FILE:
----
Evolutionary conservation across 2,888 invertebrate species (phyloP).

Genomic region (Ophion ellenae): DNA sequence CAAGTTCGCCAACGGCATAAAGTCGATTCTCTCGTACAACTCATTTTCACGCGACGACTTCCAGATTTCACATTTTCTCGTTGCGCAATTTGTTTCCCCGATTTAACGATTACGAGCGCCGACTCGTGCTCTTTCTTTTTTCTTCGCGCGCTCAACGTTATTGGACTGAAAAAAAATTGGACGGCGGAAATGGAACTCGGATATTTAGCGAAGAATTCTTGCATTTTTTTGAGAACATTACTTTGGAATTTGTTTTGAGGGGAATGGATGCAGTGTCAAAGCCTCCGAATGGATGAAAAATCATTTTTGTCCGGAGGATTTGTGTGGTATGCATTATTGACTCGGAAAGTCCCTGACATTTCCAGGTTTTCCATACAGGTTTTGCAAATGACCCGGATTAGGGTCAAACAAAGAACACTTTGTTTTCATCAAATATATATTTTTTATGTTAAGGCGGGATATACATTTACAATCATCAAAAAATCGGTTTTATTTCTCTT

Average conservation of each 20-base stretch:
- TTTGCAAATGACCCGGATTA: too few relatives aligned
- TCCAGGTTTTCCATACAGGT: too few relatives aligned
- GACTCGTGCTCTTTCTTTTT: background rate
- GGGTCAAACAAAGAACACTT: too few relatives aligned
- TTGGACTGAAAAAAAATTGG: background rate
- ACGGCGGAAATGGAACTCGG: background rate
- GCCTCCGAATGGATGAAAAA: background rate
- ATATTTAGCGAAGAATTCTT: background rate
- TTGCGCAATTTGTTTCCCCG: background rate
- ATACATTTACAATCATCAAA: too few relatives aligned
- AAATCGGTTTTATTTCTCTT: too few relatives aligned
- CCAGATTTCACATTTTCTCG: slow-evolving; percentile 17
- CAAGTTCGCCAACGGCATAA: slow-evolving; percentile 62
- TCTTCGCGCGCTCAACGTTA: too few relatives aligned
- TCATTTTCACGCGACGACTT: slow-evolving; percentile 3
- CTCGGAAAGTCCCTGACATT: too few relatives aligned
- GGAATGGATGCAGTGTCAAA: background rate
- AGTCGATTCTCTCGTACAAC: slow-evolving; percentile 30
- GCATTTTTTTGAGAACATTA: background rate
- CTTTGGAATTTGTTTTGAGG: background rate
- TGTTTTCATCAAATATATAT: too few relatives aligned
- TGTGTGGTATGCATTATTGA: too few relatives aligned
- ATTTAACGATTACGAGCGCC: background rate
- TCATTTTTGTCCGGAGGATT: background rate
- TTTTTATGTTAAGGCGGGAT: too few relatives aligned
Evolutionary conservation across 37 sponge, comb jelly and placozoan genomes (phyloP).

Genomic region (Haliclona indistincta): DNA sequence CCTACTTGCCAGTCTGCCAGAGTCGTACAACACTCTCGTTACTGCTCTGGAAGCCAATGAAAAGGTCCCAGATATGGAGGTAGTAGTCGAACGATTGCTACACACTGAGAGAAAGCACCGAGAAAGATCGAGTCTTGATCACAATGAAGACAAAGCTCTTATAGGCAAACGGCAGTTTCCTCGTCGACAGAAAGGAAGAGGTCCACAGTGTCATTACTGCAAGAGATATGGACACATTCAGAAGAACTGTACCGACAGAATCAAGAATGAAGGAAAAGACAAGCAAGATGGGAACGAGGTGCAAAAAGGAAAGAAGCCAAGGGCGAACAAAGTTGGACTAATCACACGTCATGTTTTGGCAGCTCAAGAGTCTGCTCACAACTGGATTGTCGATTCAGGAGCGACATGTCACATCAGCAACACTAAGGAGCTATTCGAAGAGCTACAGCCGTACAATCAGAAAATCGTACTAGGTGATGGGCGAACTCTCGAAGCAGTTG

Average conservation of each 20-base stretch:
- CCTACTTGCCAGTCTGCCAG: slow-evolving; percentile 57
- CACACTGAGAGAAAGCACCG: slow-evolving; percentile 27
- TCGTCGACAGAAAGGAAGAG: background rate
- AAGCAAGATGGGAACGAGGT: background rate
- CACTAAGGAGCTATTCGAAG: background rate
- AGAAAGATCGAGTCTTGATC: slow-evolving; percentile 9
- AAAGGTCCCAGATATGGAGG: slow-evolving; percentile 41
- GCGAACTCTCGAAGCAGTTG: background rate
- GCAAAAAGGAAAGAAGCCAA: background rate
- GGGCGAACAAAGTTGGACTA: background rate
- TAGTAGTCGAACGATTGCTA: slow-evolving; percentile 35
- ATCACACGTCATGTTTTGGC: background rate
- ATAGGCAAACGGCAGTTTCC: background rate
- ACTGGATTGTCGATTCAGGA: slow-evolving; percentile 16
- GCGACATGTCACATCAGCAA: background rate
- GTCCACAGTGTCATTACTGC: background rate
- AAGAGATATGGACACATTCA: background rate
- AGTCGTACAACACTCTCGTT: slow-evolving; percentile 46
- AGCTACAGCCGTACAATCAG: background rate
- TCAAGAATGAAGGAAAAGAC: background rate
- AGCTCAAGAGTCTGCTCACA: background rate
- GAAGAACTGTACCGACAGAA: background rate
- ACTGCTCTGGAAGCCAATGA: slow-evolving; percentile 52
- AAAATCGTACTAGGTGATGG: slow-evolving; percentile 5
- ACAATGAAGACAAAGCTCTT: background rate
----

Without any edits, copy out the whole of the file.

Evolutionary conservation across 2,888 invertebrate species (phyloP).

Genomic region (Ophion ellenae): DNA sequence CAAGTTCGCCAACGGCATAAAGTCGATTCTCTCGTACAACTCATTTTCACGCGACGACTTCCAGATTTCACATTTTCTCGTTGCGCAATTTGTTTCCCCGATTTAACGATTACGAGCGCCGACTCGTGCTCTTTCTTTTTTCTTCGCGCGCTCAACGTTATTGGACTGAAAAAAAATTGGACGGCGGAAATGGAACTCGGATATTTAGCGAAGAATTCTTGCATTTTTTTGAGAACATTACTTTGGAATTTGTTTTGAGGGGAATGGATGCAGTGTCAAAGCCTCCGAATGGATGAAAAATCATTTTTGTCCGGAGGATTTGTGTGGTATGCATTATTGACTCGGAAAGTCCCTGACATTTCCAGGTTTTCCATACAGGTTTTGCAAATGACCCGGATTAGGGTCAAACAAAGAACACTTTGTTTTCATCAAATATATATTTTTTATGTTAAGGCGGGATATACATTTACAATCATCAAAAAATCGGTTTTATTTCTCTT

Average conservation of each 20-base stretch:
- TTTGCAAATGACCCGGATTA: too few relatives aligned
- TCCAGGTTTTCCATACAGGT: too few relatives aligned
- GACTCGTGCTCTTTCTTTTT: background rate
- GGGTCAAACAAAGAACACTT: too few relatives aligned
- TTGGACTGAAAAAAAATTGG: background rate
- ACGGCGGAAATGGAACTCGG: background rate
- GCCTCCGAATGGATGAAAAA: background rate
- ATATTTAGCGAAGAATTCTT: background rate
- TTGCGCAATTTGTTTCCCCG: background rate
- ATACATTTACAATCATCAAA: too few relatives aligned
- AAATCGGTTTTATTTCTCTT: too few relatives aligned
- CCAGATTTCACATTTTCTCG: slow-evolving; percentile 17
- CAAGTTCGCCAACGGCATAA: slow-evolving; percentile 62
- TCTTCGCGCGCTCAACGTTA: too few relatives aligned
- TCATTTTCACGCGACGACTT: slow-evolving; percentile 3
- CTCGGAAAGTCCCTGACATT: too few relatives aligned
- GGAATGGATGCAGTGTCAAA: background rate
- AGTCGATTCTCTCGTACAAC: slow-evolving; percentile 30
- GCATTTTTTTGAGAACATTA: background rate
- CTTTGGAATTTGTTTTGAGG: background rate
- TGTTTTCATCAAATATATAT: too few relatives aligned
- TGTGTGGTATGCATTATTGA: too few relatives aligned
- ATTTAACGATTACGAGCGCC: background rate
- TCATTTTTGTCCGGAGGATT: background rate
- TTTTTATGTTAAGGCGGGAT: too few relatives aligned
Evolutionary conservation across 37 sponge, comb jelly and placozoan genomes (phyloP).

Genomic region (Haliclona indistincta): DNA sequence CCTACTTGCCAGTCTGCCAGAGTCGTACAACACTCTCGTTACTGCTCTGGAAGCCAATGAAAAGGTCCCAGATATGGAGGTAGTAGTCGAACGATTGCTACACACTGAGAGAAAGCACCGAGAAAGATCGAGTCTTGATCACAATGAAGACAAAGCTCTTATAGGCAAACGGCAGTTTCCTCGTCGACAGAAAGGAAGAGGTCCACAGTGTCATTACTGCAAGAGATATGGACACATTCAGAAGAACTGTACCGACAGAATCAAGAATGAAGGAAAAGACAAGCAAGATGGGAACGAGGTGCAAAAAGGAAAGAAGCCAAGGGCGAACAAAGTTGGACTAATCACACGTCATGTTTTGGCAGCTCAAGAGTCTGCTCACAACTGGATTGTCGATTCAGGAGCGACATGTCACATCAGCAACACTAAGGAGCTATTCGAAGAGCTACAGCCGTACAATCAGAAAATCGTACTAGGTGATGGGCGAACTCTCGAAGCAGTTG

Average conservation of each 20-base stretch:
- CCTACTTGCCAGTCTGCCAG: slow-evolving; percentile 57
- CACACTGAGAGAAAGCACCG: slow-evolving; percentile 27
- TCGTCGACAGAAAGGAAGAG: background rate
- AAGCAAGATGGGAACGAGGT: background rate
- CACTAAGGAGCTATTCGAAG: background rate
- AGAAAGATCGAGTCTTGATC: slow-evolving; percentile 9
- AAAGGTCCCAGATATGGAGG: slow-evolving; percentile 41
- GCGAACTCTCGAAGCAGTTG: background rate
- GCAAAAAGGAAAGAAGCCAA: background rate
- GGGCGAACAAAGTTGGACTA: background rate
- TAGTAGTCGAACGATTGCTA: slow-evolving; percentile 35
- ATCACACGTCATGTTTTGGC: background rate
- ATAGGCAAACGGCAGTTTCC: background rate
- ACTGGATTGTCGATTCAGGA: slow-evolving; percentile 16
- GCGACATGTCACATCAGCAA: background rate
- GTCCACAGTGTCATTACTGC: background rate
- AAGAGATATGGACACATTCA: background rate
- AGTCGTACAACACTCTCGTT: slow-evolving; percentile 46
- AGCTACAGCCGTACAATCAG: background rate
- TCAAGAATGAAGGAAAAGAC: background rate
- AGCTCAAGAGTCTGCTCACA: background rate
- GAAGAACTGTACCGACAGAA: background rate
- ACTGCTCTGGAAGCCAATGA: slow-evolving; percentile 52
- AAAATCGTACTAGGTGATGG: slow-evolving; percentile 5
- ACAATGAAGACAAAGCTCTT: background rate